Abstract

The pathogenesis of osteonecrosis of the jaws (ONJ) in patients treated with intravenous bisphosphonates is still not completely understood, and likely involves both reduction in blood supply and the activity of oral bacteria. We present an animal model of ONJ, which will significant contribute to the understanding of the aetiopathogenesis of this condition. Five skeletally-mature female Wistar rats (weight 450 g) were given intravenous zoledronic acid 0.04 mg in saline solution (0.2 mg/ml) once a week for 5 weeks. After 2 weeks, the animals underwent the extraction of the upper right first molar, followed by the creation of a 4 mm-diameter bone defect on the same site under general anaesthesia. After 7 weeks from the extraction, the animals were clinically examined and a static bone-scintigraphy using 99mTc-MDP methylene diphosphonate was performed with a gamma camera equipped with pinhole collimator (Siemens-Ecam). After an additional week, the rats were sacrificed and a Computed Tomography (CT) was carried out. Samples obtained from the bone defect were decalcified and prepared for histological assessment. Five rats, not treated with zoledronic acid and exposed to the same surgical treatment, were used as controls. Histological and imaging features were assessed blindly. At 7 weeks after the extraction, all the rats treated with zoledronic acid showed impair healing, expansion of the defect and bone exposure. These features were confirmed by the scintigraphy, which showed abnormal localized activity in comparison with the surrounding tissues. On clinical examination, the rats of the control group demonstrated epithelialization of the bone defect and a normal uptake of the contrast medium during the scan. The CT scan disclosed irregularity of the cortical margin and destruction of the cortical bone, which were not evident in the control group. The histology showed sheets of necrotic bone, with loss of osteocytes from their lacunae and peripheral resorption. No inflammatory infiltrate was observed. The control group instead demonstrated normal bone healing. All animals were treated according with the guiding principles for experimental procedures found in the Declaration of Helsinki of the World Medical Association. Based on this study, the rat treated with zoledronic acid can be considered a novel, reliable and reproducible model to better understand the pathophysiology of ONJ and to develop a therapeutic approach.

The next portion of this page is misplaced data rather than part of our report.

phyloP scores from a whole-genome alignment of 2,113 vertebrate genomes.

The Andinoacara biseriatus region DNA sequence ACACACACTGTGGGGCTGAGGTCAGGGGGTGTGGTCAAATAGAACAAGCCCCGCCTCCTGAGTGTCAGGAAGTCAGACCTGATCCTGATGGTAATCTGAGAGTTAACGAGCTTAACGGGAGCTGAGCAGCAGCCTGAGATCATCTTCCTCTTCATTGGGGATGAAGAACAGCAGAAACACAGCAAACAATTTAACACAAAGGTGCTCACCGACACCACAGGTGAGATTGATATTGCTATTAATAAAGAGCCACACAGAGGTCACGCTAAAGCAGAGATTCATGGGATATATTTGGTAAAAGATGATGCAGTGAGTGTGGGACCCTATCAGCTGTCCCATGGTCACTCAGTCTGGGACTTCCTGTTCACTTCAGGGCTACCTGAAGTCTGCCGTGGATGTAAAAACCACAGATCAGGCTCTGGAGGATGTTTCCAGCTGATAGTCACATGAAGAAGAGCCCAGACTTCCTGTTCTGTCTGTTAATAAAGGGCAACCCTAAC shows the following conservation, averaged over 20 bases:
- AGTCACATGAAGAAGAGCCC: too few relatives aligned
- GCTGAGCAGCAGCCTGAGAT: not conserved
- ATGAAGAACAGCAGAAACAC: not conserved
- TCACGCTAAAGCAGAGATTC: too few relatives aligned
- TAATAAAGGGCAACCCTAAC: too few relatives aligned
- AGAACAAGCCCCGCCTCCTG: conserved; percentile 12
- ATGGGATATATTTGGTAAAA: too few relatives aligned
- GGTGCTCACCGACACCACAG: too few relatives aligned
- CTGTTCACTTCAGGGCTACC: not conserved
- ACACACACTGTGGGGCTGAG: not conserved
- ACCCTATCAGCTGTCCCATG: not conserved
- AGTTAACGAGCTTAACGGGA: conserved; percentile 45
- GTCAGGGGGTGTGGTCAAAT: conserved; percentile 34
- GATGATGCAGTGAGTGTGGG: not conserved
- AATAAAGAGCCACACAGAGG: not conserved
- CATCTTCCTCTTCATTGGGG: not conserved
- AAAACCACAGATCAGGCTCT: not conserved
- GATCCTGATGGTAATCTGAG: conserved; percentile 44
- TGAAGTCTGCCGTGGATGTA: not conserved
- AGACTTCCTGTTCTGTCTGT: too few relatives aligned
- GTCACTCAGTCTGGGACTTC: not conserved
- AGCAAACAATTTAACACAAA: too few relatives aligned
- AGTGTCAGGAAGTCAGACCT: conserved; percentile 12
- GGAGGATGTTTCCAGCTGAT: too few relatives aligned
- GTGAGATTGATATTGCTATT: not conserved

Disclosures: No relevant conflicts of interest to declare.

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